Tags: mortgage | relief | delayed

Democrat Spat Delays Mortgage Relief Bill in House

Thursday, 26 Feb 2009 04:35 PM

Share:
  Comment  |
   Contact Us  |
  Print  
|  A   A  
  Copy Shortlink

WASHINGTON – A dispute among House Democrats stalled legislation Thursday to let bankruptcy judges reduce the principal and interest rate on mortgages for debt-strapped homeowners.

The measure, backed by President Barack Obama, is the most controversial part of a broader housing package that had been expected to pass the House this week.

It hit a snag after a group of moderates expressed concerns in a closed-door meeting of House Democrats about how the bill would affect homeowners who are still struggling to make their mortgage payments.

The banking industry has lobbied hard against the measure, mounting a successful multimillion-dollar effort last year to kill it.

This year, mortgage industry players who are scrambling to narrow the scope of the measure to reduce its potential cost for banks have won some key concessions. House Democrats agreed to limit the measure to existing loans made before the bill is enacted and to borrowers who can show they tried other ways of modifying their home loans before resorting to bankruptcy, among other changes.

But banks want to go much further, restricting the bill only to subprime or other exotic loans.

Centrist House Democrats who have been working in tandem with the financial services industry to scale back the bill balked at supporting it on Thursday after a news report suggested that Sen. Dick Durbin, D-Ill., the lead sponsor of the bankruptcy measure in the Senate, was willing to limit it only to subprime mortgages. The Senate is expected to take up the legislation within two weeks.

Durbin's office said Thursday that his earlier comments were taken out of context, and that Durbin believes all mortgages should be eligible to be rewritten in bankruptcy.

In the House, Rep. Ellen Tauscher, D-Calif., the head of the business-minded New Democrat Coalition, raised concerns during the private session that the measure omitted help for homeowners who aren't staring at bankruptcy but are buckling under burdensome mortgage payments.

House leaders said they had postponed a vote until next week to give Democrats time to meet with Obama's housing secretary, Shaun Donovan, about how the measure fits with his housing plan.

"There's an equity question here," said Rep. Ed Perlmutter, D-Colo., another member of the coalition. "The discussion has got to be, what's the benefit to the guy next door who is struggling to pay the bills, is paying the bills and isn't filing for bankruptcy?"

Democratic skeptics are worried "that this could be too hard on the banks," said Rep. John Conyers, D-Mich., the Judiciary Committee chairman who sponsored the bill.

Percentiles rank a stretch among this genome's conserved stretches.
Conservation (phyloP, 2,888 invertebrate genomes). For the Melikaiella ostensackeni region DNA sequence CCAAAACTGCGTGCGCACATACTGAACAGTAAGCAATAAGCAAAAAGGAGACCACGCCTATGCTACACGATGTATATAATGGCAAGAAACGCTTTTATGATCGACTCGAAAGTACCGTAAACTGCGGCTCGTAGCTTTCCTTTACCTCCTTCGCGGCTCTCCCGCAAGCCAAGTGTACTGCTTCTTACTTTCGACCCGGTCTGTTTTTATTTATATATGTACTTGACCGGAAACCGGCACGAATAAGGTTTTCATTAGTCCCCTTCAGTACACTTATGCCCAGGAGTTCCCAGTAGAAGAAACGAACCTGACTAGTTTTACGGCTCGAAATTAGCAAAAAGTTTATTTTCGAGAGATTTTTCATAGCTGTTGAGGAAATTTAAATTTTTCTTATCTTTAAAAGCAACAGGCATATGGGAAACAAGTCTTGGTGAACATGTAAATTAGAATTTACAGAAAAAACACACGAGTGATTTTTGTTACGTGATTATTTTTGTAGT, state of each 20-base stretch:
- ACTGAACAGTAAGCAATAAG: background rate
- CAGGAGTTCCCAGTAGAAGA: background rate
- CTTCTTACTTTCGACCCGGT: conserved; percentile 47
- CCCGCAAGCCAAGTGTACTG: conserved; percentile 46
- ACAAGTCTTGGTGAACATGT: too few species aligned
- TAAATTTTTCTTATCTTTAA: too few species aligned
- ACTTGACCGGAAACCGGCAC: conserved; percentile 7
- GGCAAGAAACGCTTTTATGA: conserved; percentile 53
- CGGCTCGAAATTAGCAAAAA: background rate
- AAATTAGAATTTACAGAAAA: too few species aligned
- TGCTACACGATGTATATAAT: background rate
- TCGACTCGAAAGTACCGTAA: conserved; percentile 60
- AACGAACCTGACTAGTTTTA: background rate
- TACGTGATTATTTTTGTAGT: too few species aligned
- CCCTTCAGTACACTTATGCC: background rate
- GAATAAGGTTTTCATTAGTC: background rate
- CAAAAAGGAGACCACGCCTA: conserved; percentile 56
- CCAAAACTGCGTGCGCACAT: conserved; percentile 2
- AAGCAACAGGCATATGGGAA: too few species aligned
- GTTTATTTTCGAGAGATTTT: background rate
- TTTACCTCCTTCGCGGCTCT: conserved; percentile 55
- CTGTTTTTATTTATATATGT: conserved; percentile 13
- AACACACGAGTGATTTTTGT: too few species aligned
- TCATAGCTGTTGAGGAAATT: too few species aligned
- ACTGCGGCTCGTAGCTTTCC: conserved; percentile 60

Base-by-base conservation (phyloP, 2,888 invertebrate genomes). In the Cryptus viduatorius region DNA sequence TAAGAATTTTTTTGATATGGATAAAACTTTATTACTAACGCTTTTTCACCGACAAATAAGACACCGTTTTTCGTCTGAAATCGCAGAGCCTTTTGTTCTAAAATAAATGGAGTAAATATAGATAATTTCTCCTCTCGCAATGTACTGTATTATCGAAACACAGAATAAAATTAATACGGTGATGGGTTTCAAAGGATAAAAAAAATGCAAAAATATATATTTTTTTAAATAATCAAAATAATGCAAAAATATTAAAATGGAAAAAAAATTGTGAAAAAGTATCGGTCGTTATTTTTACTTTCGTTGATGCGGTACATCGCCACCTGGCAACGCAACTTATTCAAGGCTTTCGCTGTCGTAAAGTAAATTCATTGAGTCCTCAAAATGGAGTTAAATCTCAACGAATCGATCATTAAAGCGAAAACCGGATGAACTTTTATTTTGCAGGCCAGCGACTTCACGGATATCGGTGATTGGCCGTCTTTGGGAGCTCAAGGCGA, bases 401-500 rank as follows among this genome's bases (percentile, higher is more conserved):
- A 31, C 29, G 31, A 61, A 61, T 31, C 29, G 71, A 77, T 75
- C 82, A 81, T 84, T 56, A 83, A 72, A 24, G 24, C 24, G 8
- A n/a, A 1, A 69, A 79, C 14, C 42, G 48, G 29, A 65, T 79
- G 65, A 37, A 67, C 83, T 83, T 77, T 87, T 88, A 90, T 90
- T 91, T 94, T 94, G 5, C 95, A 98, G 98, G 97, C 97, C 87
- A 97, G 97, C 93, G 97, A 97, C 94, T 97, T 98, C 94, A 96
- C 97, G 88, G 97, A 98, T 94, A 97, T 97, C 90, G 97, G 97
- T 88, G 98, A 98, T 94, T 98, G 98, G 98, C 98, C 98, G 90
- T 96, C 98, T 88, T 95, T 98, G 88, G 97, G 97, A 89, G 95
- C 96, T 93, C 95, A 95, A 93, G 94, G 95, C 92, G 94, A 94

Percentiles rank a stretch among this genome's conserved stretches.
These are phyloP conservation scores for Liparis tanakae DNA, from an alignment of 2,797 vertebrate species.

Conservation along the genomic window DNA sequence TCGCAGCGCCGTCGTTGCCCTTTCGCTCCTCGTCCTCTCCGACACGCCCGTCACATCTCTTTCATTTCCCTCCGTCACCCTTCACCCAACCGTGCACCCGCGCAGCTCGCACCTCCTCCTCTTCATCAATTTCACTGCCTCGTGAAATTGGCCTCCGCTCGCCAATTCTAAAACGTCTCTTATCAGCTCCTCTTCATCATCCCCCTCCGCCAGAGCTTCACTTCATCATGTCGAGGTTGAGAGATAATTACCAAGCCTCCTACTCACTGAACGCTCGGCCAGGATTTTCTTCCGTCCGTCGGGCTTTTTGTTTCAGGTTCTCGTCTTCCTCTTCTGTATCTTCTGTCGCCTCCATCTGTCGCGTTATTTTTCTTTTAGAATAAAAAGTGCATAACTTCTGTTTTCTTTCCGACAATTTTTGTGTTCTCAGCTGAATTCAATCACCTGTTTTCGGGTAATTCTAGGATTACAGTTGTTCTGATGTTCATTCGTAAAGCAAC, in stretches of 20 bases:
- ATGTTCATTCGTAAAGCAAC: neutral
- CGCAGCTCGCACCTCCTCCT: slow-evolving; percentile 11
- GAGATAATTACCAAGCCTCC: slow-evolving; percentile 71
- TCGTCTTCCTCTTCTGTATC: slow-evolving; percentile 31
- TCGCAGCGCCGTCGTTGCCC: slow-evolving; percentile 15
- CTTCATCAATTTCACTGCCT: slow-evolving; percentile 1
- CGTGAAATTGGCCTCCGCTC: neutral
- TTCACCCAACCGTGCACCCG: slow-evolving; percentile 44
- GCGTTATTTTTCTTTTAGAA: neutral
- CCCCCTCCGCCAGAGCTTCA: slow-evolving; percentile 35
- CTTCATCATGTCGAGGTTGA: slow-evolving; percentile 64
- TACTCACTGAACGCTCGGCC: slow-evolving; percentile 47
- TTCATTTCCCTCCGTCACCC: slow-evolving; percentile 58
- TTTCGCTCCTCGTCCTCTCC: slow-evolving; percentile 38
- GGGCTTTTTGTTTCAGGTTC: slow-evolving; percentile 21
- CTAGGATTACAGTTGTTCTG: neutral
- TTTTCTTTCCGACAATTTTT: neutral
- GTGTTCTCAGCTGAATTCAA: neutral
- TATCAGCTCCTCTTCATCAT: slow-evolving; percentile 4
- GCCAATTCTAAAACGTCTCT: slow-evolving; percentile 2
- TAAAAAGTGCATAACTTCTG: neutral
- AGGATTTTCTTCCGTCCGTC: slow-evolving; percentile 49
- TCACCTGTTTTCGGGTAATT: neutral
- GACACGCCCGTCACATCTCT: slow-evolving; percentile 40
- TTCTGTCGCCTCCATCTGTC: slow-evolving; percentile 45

Consumer advocates and most Democrats regard the measure as crucial to slowing the rapid rate of foreclosures. They say it's the only way to force mortgage holders — known as loan servicers — to take steps to help homeowners stay in their homes.

The mortgage industry contends, however, that the measure will impose steep and unpredictable costs on its companies, which will be forced to raise fees and interest rates for borrowers. Opponents, including most Republicans, call it the "cram-down."

Industry lobbyists said Thursday that the debate would give them time to press for a more narrow measure.

"We're encouraged that the House is taking some more time to think this through, and we hope that by next week we can see some more changes to further improve the bill," said Francis Creighton of the Mortgage Bankers Association.

Separately, Donovan told senators Thursday that limiting the measure to loans that have already been made should alleviate concerns that lenders would be forced to charge higher interest rates to compensate for the additional risk of a potential "cram-down."

"The idea is not to have an impact on lenders that are out making loans today," Donovan said.

House leaders included the bankruptcy measure in a broader housing plan that also would raise the Federal Deposit Insurance Corporation's borrowing authority and take other steps to prevent foreclosures. It contains several sweeteners for the mortgage industry designed to prod servicers to allow struggling homeowners to modify or refinance their home loans to bring down their monthly payments.

© 2009 The Associated Press. All rights reserved.

-

Share:
  Comment  |
   Contact Us  |
  Print  
  Copy Shortlink
Around the Web
Join the Newsmax Community
Please review Community Guidelines before posting a comment.
>> Register to share your comments with the community.
>> Login if you are already a member.
blog comments powered by Disqus
 
Email:
Country
Zip Code:
Privacy: We never share your email.
 
Hot Topics
Follow Newsmax
Like us
on Facebook
Follow us
on Twitter
Add us
on Google Plus
Around the Web
Top Stories
You May Also Like

Calpers to Exit Hedge Funds, Citing Expenses, Complexity

Monday, 15 Sep 2014 18:35 PM

The California Public Employees' Retirement System plans to divest the entire $4 billion that it has with hedge funds, s . . .

Homeland Security Denies ISIS Attack From Mexico Imminent

Tuesday, 16 Sep 2014 07:10 AM

Warnings by conservative groups and Republican lawmakers that the Islamic State plans to launch a terrorist attack on U. . . .

ISIS Threatens Attacks Against US

Tuesday, 16 Sep 2014 06:58 AM

A supporter of Islamic State militants has warned of attacks on the United States and its allies if they continue to car . . .

Most Commented

Newsmax, Moneynews, and Independent. American. are registered trademarks of Newsmax Media, Inc. Newsmax TV, NewsmaxWorld, NewsmaxHealth, are trademarks of Newsmax Media, Inc.

 
NEWSMAX.COM
America's News Page
©  Newsmax Media, Inc.
All Rights Reserved